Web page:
Saturday, September 18, 2021

Culture Of Cameroon

AfricaCameroonCulture Of Cameroon

Music and dance

Cameroonian rituals, festivals, social gatherings, and storytelling all include music and dancing. Traditional dances are carefully structured and segregate men and women, or prohibit one sex from participating at all. Dances serve a variety of purposes, from sheer amusement to religious devotion. Music has always been passed down orally. A chorus of singers echoes a soloist in a typical performance.

Traditional instruments include dancers’ bells, clappers, drums and talking drums, flutes, horns, rattles, scrapers, stringed instruments, whistles, and xylophones; the precise mix varies by ethnic group and area. Some singers execute whole songs on their own, accompanied by a harp-like instrument.

Ambasse bey of the coast, assiko of the Bassa, mangambeu of the Bangangte, and tsamassi of the Bamileke are all popular music genres. Anglophone Cameroonian artists have been inspired by Nigerian music, and Prince Nico Mbarga’s highlife song “Sweet Mother” is the best-selling African single of all time.

Makossa and bikutsi are the most popular music genres. Makossa is a Douala-based band that combines folk, highlife, soul, and Congo music. In the 1970s and 1980s, artists like as Manu Dibango, Francis Bebey, Moni Bilé, and Petit-Pays popularized the style throughout the globe. The Ewondo created Bikutsi as a kind of battle music. Beginning in the 1940s, artists like Anne-Marie Nzié transformed it into a popular dance song, and singers like Mama Ohandja and Les Têtes Brulées popularized it worldwide in the 1960s, 1970s, and 1980s.

Cuisine

Although regional cuisine differs, a big, one-course evening meal is typical across the nation. Cocoyams, maize, cassava (manioc), millet, plantains, potatoes, rice, or yams are common ingredients, which are frequently crushed into dough-like fufu. This is accompanied with a sauce, soup, or stew consisting of greens, groundnuts, palm oil, or other components. Meat and fish are popular but pricey additions, with chicken often saved for rare occasions. Dishes are often spicy, seasoned with salt, red pepper sauce, and Maggi.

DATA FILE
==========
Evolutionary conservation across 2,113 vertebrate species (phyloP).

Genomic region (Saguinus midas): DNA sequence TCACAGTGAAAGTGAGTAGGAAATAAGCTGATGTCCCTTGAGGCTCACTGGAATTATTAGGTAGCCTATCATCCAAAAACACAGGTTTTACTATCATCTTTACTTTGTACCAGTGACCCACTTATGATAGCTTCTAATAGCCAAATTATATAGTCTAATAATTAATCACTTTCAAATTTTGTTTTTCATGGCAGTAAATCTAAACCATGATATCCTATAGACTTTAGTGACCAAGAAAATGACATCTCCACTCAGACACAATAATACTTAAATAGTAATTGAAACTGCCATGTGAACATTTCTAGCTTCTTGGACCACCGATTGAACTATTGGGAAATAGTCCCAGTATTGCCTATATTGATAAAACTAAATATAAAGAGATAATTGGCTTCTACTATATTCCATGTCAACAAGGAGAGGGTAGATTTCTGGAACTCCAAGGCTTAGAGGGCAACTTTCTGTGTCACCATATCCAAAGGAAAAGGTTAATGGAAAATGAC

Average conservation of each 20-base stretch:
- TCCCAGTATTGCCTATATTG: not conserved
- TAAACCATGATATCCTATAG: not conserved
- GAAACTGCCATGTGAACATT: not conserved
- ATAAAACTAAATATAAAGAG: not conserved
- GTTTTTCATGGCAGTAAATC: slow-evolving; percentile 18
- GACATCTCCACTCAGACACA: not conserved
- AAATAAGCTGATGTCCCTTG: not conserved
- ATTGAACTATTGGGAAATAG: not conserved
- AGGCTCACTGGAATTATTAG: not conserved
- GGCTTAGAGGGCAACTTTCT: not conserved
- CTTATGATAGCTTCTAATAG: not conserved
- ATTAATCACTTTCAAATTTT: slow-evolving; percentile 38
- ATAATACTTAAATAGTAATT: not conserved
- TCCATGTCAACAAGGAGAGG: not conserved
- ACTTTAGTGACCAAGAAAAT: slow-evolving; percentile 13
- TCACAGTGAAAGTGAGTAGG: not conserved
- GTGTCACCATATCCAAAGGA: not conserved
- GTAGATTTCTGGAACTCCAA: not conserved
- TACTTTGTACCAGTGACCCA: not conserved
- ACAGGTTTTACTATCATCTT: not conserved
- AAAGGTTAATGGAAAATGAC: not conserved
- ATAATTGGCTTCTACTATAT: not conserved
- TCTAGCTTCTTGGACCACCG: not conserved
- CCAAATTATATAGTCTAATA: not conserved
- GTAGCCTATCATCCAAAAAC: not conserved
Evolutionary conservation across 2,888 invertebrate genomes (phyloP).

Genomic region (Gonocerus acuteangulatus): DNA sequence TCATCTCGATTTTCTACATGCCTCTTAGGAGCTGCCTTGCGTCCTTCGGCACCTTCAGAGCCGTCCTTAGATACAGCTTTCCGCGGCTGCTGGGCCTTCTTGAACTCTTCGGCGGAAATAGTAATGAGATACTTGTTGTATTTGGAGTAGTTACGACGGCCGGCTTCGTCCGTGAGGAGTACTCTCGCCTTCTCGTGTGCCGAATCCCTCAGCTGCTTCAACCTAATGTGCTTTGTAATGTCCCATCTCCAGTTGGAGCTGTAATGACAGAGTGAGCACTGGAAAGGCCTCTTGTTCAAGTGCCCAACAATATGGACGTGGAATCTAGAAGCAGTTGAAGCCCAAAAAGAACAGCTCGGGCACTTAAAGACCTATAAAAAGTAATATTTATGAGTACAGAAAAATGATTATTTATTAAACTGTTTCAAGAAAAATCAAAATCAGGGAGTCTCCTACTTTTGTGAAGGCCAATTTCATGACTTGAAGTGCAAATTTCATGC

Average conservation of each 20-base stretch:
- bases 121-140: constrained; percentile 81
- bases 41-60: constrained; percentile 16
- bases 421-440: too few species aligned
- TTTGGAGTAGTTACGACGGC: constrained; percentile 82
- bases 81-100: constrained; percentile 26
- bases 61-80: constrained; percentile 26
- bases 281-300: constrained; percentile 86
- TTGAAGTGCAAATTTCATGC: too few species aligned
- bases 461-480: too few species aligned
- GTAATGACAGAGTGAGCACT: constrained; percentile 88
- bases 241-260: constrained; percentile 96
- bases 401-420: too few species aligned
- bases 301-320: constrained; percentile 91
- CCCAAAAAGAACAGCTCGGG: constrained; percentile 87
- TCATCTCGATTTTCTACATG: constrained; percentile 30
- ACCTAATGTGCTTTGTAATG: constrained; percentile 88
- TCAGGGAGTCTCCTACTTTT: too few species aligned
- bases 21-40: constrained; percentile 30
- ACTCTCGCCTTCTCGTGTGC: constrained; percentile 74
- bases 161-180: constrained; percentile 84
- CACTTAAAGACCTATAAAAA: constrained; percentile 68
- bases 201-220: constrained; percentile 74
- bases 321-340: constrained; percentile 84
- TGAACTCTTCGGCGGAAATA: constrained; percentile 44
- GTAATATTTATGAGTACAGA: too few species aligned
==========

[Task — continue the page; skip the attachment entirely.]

Although silverware is popular, food is typically handled with the right hand. Breakfast consists of bread and fruit leftovers with coffee or tea. Generally, wheat flour is used in a variety of morning dishes such as puff-puff (doughnuts), accra banana (made from bananas and flour), bean cakes, and many more. Snacks are popular, particularly in bigger cities where they may be purchased from street sellers.

Traditional lunchtime beverages include water, palm wine, and millet beer, but beer, soda, and wine have gained popularity. 33 Export beer, along with Castel, Amstel, and Guinness, is the official drink of the national soccer team and one of the most popular brands.

Local arts and crafts

Throughout the nation, traditional arts and crafts are practiced for economic, ornamental, and religious reasons. Woodcarvings and sculptures are particularly popular. The western highlands’ high-quality clay is ideal for pottery and ceramics. Basket weaving, beading, brass and bronze working, calabash carving and painting, embroidery, and leather working are some of the other crafts. Traditional housing designs make use of locally available materials and range from nomadic Mbororo’s temporary wood-and-leaf shelters to southern peoples’ rectangular mud-and-thatch houses. Buildings constructed of materials such as cement and tin are becoming more prevalent. Independent cultural groups (Doual’art, Africréa) and artist-run projects are primarily responsible for promoting contemporary art (Art Wash, Atelier Viking, ArtBakery).